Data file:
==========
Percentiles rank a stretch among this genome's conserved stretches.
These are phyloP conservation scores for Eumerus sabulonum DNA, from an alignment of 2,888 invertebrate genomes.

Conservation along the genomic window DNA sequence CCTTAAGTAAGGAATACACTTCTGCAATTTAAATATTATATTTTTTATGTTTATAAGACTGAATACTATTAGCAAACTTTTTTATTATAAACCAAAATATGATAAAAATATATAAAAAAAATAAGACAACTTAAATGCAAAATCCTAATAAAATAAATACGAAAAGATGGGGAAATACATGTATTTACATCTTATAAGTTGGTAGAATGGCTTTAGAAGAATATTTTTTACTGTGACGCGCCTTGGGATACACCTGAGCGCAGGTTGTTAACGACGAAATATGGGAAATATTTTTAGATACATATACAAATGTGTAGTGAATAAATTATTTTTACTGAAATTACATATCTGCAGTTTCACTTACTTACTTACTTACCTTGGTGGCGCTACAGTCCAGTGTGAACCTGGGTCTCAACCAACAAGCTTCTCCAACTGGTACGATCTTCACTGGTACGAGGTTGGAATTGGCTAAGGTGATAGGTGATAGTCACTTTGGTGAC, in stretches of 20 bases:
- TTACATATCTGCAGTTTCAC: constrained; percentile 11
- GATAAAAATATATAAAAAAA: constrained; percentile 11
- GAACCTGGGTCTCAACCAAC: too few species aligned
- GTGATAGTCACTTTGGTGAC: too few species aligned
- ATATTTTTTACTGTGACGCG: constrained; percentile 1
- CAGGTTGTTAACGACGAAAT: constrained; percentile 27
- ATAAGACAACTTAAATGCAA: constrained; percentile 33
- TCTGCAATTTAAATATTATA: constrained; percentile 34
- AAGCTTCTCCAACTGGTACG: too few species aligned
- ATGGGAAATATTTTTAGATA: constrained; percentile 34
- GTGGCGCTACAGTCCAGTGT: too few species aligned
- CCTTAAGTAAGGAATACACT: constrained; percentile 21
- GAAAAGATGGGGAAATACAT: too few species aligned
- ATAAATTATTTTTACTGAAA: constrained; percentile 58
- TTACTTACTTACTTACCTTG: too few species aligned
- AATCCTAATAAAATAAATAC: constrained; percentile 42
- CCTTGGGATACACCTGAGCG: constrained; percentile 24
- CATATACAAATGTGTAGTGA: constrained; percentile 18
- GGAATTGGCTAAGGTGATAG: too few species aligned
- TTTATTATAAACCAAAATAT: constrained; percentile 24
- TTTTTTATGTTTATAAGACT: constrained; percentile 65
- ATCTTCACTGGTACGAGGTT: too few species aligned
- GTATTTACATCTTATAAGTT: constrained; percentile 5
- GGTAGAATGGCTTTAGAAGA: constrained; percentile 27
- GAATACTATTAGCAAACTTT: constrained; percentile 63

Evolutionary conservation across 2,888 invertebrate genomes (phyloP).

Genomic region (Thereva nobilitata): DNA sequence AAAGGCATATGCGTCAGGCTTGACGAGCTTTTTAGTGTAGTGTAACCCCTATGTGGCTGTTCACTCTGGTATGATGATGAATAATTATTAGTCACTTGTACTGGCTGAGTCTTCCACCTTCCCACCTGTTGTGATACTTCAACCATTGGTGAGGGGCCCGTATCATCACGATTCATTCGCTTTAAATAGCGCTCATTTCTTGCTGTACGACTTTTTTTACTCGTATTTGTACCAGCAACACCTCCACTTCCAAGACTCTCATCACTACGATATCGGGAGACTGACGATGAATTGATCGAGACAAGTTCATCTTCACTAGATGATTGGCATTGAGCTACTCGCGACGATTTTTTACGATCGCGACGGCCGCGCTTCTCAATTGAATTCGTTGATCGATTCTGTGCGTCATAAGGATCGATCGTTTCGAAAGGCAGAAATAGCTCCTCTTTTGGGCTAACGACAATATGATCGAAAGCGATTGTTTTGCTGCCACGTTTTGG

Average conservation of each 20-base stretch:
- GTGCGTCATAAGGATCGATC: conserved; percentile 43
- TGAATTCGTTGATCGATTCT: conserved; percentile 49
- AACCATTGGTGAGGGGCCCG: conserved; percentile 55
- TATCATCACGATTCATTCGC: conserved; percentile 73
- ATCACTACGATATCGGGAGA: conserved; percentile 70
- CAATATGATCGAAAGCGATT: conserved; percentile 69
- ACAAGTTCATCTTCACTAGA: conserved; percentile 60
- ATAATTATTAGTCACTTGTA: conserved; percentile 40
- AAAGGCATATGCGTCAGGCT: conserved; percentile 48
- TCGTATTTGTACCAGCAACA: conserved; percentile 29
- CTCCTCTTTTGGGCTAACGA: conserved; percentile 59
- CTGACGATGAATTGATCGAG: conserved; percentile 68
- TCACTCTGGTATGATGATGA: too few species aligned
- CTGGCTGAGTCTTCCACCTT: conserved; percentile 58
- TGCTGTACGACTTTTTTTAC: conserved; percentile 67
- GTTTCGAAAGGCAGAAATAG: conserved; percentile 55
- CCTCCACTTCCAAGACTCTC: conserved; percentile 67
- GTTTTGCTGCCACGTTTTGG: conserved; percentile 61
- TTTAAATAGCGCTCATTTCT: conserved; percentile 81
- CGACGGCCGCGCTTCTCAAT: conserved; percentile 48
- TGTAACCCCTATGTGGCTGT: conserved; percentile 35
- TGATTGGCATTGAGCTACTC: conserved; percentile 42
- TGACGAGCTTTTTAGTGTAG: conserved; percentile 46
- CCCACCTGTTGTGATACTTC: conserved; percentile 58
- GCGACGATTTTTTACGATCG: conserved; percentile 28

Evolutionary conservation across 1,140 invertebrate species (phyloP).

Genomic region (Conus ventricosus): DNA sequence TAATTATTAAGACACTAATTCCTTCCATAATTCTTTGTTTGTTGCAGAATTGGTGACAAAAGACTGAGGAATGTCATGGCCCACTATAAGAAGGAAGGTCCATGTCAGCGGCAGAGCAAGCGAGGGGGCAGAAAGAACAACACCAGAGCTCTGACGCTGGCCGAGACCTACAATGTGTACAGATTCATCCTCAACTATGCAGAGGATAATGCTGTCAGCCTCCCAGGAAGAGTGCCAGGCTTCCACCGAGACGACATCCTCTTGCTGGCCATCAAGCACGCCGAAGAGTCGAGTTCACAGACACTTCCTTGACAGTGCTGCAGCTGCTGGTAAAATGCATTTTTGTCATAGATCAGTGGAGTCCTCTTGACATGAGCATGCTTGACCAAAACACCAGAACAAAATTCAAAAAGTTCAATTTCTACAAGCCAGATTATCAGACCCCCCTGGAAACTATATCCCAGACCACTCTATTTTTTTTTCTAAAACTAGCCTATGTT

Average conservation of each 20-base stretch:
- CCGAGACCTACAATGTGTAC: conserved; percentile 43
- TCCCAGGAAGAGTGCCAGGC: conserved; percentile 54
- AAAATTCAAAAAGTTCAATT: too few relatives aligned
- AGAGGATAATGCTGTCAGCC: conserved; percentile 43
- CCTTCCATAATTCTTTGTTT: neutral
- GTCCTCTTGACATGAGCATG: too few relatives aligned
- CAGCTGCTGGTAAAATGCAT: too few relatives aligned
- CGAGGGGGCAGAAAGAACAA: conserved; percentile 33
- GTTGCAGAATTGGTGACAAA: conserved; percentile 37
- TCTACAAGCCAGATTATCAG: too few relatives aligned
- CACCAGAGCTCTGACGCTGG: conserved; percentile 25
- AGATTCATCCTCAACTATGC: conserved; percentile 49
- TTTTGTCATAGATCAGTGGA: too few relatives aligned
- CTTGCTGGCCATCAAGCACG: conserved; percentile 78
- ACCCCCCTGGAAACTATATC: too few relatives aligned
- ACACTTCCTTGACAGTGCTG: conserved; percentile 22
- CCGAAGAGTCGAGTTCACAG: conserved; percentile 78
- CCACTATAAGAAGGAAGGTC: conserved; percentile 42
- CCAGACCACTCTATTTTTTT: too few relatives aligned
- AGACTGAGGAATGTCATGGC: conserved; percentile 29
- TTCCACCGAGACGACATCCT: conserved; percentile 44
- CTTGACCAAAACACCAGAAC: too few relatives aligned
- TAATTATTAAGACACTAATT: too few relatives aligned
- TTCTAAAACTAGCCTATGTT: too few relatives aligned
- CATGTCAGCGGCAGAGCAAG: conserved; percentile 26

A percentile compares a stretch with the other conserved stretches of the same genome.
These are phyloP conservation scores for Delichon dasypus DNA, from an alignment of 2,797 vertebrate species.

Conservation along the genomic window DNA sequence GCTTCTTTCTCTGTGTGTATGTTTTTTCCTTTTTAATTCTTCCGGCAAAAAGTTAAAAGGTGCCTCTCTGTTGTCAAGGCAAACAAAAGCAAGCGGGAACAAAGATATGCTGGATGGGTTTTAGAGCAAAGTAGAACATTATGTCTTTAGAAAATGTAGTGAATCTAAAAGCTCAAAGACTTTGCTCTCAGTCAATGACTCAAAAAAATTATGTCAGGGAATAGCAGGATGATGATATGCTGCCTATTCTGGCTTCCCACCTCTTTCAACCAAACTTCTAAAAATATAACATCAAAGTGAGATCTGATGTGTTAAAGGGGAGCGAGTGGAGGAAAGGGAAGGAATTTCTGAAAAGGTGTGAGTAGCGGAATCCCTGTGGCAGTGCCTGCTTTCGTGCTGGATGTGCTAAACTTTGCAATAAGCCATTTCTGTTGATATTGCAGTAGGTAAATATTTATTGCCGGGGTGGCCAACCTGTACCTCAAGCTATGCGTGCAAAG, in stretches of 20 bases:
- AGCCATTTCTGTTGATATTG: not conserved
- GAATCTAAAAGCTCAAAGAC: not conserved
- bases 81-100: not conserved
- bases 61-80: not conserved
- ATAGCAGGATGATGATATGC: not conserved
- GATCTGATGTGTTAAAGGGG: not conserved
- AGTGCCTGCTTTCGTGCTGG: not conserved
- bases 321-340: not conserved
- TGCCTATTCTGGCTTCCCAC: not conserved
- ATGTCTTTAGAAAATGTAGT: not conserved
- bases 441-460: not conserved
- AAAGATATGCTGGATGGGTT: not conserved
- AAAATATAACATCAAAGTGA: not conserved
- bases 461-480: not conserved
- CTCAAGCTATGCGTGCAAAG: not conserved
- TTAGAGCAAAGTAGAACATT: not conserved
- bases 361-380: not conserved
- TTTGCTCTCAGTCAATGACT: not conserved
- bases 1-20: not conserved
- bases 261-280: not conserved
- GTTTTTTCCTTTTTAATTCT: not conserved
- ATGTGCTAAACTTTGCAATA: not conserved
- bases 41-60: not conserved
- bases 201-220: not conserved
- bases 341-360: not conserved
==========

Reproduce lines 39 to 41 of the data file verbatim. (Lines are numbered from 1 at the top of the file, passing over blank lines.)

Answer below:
- ATAATTATTAGTCACTTGTA: conserved; percentile 40
- AAAGGCATATGCGTCAGGCT: conserved; percentile 48
- TCGTATTTGTACCAGCAACA: conserved; percentile 29